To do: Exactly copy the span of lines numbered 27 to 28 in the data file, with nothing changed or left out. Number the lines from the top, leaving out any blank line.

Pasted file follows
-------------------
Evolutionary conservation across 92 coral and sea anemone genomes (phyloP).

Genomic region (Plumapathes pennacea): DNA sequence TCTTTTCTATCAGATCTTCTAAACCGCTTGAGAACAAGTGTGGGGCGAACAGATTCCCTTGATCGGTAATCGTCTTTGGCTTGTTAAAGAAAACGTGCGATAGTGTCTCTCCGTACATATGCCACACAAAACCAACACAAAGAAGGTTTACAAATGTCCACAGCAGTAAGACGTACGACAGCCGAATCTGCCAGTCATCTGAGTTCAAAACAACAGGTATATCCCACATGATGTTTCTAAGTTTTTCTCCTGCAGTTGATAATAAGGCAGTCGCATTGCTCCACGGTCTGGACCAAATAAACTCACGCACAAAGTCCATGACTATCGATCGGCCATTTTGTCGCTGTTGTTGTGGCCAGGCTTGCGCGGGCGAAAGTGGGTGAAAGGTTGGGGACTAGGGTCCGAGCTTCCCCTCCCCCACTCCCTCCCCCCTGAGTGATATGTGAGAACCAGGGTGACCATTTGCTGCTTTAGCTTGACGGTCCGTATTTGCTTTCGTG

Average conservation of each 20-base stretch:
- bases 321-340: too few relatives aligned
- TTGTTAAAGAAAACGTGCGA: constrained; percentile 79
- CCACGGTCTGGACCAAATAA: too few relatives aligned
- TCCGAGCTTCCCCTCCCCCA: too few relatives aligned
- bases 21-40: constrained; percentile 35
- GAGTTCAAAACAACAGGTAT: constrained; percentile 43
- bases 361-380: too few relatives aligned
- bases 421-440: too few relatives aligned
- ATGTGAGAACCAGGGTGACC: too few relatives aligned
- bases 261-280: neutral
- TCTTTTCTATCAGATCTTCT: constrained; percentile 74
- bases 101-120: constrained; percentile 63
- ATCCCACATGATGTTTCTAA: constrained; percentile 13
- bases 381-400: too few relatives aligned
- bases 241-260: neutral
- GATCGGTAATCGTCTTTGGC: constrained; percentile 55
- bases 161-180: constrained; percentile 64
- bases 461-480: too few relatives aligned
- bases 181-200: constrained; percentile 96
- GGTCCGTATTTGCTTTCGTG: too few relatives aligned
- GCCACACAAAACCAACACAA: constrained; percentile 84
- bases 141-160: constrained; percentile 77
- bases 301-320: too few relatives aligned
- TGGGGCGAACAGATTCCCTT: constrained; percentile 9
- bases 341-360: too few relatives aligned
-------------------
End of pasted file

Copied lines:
- TGGGGCGAACAGATTCCCTT: constrained; percentile 9
- bases 341-360: too few relatives aligned